Pregnancy is one of the most transformative processes a human can go through. Whether it’s the birthing person, partner, or the baby itself.
But creating a human from scratch is hard work, and far from straightforward. With conception, often comes complications. These complications range from frustrating, to annoying, to painful, to heartbreaking, and potentially life-threatening.
One possible complication is an ectopic pregnancy. You’ve probably heard this term before and may have a general idea of what it is, now we’re going to break it down even further.
What is an Ectopic Pregnancy?
Ectopic pregnancy is the leading cause of first trimester deaths amongst pregnant people, but it usually entirely treatable when caught early on, and can even resolve on its own.
About one in fifty pregnancies in the U.S. is considered “ectopic”.
Typically a fertilized egg will implant on the endometrium, aka the inner lining of the uterus. In the case of an ectopic pregnancy, the embryo actually implants outside of the uterine wall.
Sometimes called tubal pregnancies (as they typically occur in the fallopian tubes), implantation can also happen in the abdomen, the cervix, or an ovary.
Signs of an Ectopic Pregnancy
With your body undergoing so many changes, it can be hard to figure out what is and isn’t normal. Knowing what warning signs to look out for, can prevent any further complications.
In some cases, a pregnant person may not even know they are pregnant until they experience symptoms of an ectopic pregnancy.
Here’s what to look out for:
- Typical Signs of Pregnancy: Like missing a period (amenorrhea), nausea, breast tenderness, and nausea.
- Abdominal and Pelvic Pain: Especially if it is severe, or gradually worsening.
- Excessive Bleeding or Hemorrhage: This could be indicative of a tubal rupture.
- Vaginal Bleeding or Spotting: Some spotting can be normal in pregnancy, but it could potentially be a sign of a tubal pregnancy.
- Dizziness: Low blood pressure from bleeding can cause faintness or dizziness.
- Nausea and Vomiting: Of course this can be a normal part of pregnancy, but it is something to watch out for, especially if it comes from out of the blue.
- Intense Shoulder Pain: Can occur if there is internal bleeding.
- Shock: Symptoms of blood loss or internal bleeding like confusion, pale skin, change in pulse, or dizziness.
- Intuition: A pregnant person’s intuition is not to be discounted. If something feels off, listen to your gut, and get it checked out.
If left undiagnosed, a pregnant person will almost always show signs of ectopic pregnancy by about eight weeks.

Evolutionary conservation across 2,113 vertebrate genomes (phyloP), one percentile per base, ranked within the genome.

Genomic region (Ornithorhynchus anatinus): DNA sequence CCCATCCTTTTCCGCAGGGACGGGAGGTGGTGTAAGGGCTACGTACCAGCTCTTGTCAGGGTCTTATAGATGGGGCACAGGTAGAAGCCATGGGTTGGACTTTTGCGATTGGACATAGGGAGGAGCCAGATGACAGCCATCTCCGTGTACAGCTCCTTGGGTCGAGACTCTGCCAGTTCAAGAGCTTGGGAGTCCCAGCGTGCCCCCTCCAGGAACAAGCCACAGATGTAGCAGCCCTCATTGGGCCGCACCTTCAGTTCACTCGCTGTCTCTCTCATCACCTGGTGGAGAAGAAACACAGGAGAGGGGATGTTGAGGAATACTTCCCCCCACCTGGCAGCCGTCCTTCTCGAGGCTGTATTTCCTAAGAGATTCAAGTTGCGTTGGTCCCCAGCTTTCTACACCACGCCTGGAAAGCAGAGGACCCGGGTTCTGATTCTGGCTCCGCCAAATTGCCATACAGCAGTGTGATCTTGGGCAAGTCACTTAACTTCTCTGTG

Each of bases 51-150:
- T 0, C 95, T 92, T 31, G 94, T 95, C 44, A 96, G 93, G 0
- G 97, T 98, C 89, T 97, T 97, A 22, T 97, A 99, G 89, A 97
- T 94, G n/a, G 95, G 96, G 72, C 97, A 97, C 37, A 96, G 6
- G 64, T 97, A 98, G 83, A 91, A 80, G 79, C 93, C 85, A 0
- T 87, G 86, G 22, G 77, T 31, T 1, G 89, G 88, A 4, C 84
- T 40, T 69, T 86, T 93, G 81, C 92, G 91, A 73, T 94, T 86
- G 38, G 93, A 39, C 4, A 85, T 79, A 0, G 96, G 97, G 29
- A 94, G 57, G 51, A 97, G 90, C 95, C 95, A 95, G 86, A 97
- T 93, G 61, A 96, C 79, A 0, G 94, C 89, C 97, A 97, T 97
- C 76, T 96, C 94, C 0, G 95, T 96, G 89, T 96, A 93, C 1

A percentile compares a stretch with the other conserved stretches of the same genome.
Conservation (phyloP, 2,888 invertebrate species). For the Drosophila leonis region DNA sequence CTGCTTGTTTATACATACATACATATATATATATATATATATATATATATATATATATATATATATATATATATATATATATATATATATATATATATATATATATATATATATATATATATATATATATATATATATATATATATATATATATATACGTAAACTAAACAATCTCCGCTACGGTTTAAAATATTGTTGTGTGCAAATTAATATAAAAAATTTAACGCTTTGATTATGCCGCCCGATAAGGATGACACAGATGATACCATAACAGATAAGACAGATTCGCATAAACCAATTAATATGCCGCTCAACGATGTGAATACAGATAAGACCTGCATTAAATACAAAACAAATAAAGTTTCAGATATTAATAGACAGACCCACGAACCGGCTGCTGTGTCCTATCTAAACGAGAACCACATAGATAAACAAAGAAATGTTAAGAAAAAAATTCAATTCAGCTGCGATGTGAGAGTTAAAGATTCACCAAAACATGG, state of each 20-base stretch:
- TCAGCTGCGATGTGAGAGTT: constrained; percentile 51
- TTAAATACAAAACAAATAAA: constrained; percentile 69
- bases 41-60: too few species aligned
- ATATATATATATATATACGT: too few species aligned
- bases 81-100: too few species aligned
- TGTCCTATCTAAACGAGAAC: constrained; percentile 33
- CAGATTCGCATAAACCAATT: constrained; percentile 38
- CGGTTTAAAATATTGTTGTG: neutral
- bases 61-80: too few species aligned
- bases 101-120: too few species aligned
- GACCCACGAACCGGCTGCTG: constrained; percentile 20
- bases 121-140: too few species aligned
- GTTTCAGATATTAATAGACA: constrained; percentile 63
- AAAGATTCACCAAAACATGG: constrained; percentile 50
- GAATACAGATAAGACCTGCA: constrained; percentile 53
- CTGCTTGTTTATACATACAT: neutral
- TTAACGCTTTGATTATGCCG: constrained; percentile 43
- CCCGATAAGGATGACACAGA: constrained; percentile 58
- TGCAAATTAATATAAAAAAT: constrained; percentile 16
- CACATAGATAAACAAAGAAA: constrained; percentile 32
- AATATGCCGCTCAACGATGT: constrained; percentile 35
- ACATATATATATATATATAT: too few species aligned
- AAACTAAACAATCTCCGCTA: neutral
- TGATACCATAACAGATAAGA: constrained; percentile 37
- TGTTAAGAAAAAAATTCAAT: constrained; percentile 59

How is it Diagnosed?
- Pregnancy Test: One may be administered, especially if you are exhibiting symptoms, without a prior confirmed pregnancy.
- Ultrasound: An ultrasound may show ectopic pregnancies occurring in the fallopian tubes, however, they may not show up at all. Pregnancy without a visible fetus is indicative of it being ectopic. A transvaginal (in the vagina) ultrasound may also be used.
- Pelvic Exam: This will help show your provider any areas of pain, tenderness, or a mass outside of the uterus.
- Beta hCG Blood Test: Your body produces the hormone human chorionic gonadotropin (hCG), during pregnancy. Low or slow rising levels may be used as a diagnostic test.
These tests will typically be done in tandem with each other and may need to be repeated before giving a correct diagnosis.
It’s not always clear right away whether or not a pregnancy is ectopic, and they can be difficult to diagnose. If something feels off, continue to advocate for further testing.
What Are The Risk Factors?
While ectopic pregnancy can potentially happen to any pregnant person, there are certain risk factors that may increase someone’s chances.
- Cigarettes: We all know the risks that come with lighting up, an ectopic pregnancy is one of them.
- Pelvic Inflammatory Disease/Endometriosis: Although the risk is small, PID and Endometriosis have shown to increase the chance of tubal pregnancy.
- IUD: Pregnancy that occurs in someone who has an intrauterine device, can increase the chance of EP by 4-5 times.
- Fertility Treatments: People who have undergone fertility treatments have a slightly increased risk of EP.
- Prior Ectopic Pregnancy: There is about a 10% increased risk for subsequent tubal pregnancy after the first one.
How Do You Treat It
Treatments for EP depend on when it is detected, and further complications, and of course the pregnant person’s preferences.
- Expectant Management: About 40% of EP need no treatment, and end up resolving on their own. Your provider may monitor your hCG levels, or some people choose to closely monitor their symptoms from the comfort of their home.
- Methotrexate: Is the most commonly used pharmaceutical to treat EP. It helps to inhibit the growth of the fetus, preventing possible rupture.
- Surgery: A surgical procedure called Salpingostomy is done by cutting into the fallopian tube to remove the embryo. Although it is not as common anymore, this may involve removing the fallopian tube as well.
- Birth: In extremely rare cases, an ectopic pregnancy may be brought to full term with live birth, specifically in the case of abdominal pregnancy. These are few and far between, but it is possible!
Again, trust your intuition. Ectopic pregnancies can come with very serious risks, know the signs, and listen to your body. If you’re experiencing any symptoms of an ectopic pregnancy, it’s time to seek medical care.
Natasha’s passion for reproductive health began at age fourteen, when she was present for the birth of her youngest sister. Her incredible experiences as a birth doula, has given her hands on insight into the magical realm of birth, pregnancy, and all things in between. Her role as a birth worker, is her way of serving as an activist. She uses writing as a key educational tool for creating change in how we view reproductive health as a whole.